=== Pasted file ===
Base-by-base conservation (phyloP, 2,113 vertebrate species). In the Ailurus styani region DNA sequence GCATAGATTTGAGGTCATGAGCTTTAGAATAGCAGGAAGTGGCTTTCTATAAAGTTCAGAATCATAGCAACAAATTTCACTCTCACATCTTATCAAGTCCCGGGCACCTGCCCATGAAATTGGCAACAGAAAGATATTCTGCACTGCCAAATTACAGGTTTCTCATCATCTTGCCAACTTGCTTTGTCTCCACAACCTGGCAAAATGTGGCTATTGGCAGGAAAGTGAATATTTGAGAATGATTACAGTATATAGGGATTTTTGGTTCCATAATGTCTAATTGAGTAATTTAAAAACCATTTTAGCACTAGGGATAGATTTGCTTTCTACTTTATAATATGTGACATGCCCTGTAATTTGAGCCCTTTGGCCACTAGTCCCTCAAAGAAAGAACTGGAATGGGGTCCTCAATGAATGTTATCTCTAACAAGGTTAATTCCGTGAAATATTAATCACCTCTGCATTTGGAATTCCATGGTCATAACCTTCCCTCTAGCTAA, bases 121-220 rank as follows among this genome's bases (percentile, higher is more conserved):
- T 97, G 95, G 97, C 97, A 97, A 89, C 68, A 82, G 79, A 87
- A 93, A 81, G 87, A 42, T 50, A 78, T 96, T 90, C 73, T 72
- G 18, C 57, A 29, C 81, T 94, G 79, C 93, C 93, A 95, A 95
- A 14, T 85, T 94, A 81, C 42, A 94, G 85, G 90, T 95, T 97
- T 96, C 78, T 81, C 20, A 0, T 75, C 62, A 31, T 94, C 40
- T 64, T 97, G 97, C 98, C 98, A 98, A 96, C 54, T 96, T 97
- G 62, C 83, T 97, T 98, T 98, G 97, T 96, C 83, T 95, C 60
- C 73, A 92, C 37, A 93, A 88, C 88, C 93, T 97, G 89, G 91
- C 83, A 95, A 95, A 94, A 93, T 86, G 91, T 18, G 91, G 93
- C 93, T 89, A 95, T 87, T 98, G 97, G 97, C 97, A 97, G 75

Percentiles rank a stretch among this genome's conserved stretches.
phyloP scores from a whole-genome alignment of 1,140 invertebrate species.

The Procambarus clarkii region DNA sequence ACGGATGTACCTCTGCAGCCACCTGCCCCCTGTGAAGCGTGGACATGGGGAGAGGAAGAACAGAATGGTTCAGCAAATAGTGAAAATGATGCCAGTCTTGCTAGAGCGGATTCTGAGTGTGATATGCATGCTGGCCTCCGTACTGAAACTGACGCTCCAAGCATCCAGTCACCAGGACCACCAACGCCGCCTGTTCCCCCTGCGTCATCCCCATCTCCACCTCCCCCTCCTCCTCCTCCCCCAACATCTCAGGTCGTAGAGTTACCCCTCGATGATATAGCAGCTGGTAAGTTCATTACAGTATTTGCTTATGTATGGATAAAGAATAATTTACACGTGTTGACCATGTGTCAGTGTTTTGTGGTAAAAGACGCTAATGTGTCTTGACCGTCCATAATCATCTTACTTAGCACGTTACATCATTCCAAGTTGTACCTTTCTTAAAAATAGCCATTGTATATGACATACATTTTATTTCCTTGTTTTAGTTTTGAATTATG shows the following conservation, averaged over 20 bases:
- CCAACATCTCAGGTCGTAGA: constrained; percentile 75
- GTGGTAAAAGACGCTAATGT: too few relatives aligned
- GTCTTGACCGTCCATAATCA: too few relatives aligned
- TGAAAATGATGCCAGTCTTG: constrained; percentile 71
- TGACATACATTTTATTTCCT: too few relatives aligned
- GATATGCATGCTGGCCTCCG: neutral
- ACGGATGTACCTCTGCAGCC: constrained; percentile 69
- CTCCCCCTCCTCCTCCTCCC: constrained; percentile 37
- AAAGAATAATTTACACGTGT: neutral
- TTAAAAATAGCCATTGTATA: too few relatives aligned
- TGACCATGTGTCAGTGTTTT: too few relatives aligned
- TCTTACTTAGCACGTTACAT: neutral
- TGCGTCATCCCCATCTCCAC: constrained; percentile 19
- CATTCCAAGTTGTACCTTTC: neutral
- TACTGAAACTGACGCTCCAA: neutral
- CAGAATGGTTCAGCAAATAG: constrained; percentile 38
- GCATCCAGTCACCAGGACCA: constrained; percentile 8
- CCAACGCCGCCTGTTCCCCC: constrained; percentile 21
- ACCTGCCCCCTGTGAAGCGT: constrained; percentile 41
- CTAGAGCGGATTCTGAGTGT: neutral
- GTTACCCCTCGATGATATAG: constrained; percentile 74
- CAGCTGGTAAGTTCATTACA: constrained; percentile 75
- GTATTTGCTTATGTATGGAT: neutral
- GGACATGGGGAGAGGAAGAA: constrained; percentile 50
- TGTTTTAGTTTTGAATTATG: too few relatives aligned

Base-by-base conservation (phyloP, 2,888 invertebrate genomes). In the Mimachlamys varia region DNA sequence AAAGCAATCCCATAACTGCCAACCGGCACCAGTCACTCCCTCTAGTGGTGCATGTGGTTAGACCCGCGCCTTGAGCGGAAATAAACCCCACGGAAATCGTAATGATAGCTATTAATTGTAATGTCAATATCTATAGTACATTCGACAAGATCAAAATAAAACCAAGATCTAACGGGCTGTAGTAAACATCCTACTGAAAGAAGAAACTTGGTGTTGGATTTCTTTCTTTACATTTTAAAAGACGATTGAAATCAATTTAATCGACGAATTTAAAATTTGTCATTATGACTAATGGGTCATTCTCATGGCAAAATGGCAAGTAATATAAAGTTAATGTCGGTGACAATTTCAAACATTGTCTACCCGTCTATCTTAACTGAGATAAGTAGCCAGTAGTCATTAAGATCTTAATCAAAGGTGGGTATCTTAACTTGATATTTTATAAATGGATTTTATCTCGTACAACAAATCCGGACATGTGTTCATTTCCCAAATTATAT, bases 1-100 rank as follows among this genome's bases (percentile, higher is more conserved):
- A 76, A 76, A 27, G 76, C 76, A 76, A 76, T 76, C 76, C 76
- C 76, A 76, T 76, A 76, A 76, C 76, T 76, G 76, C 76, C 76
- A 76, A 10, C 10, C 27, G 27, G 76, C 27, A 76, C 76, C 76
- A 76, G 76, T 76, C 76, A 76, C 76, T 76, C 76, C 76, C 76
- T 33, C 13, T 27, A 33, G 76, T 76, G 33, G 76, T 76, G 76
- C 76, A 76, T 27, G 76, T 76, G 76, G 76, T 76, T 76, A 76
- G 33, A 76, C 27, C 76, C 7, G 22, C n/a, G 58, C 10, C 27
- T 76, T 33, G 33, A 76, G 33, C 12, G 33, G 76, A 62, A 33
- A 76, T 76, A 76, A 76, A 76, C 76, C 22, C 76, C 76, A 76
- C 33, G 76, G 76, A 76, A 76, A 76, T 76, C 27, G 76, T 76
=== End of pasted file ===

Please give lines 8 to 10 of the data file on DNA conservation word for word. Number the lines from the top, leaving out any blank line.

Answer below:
- G 62, C 83, T 97, T 98, T 98, G 97, T 96, C 83, T 95, C 60
- C 73, A 92, C 37, A 93, A 88, C 88, C 93, T 97, G 89, G 91
- C 83, A 95, A 95, A 94, A 93, T 86, G 91, T 18, G 91, G 93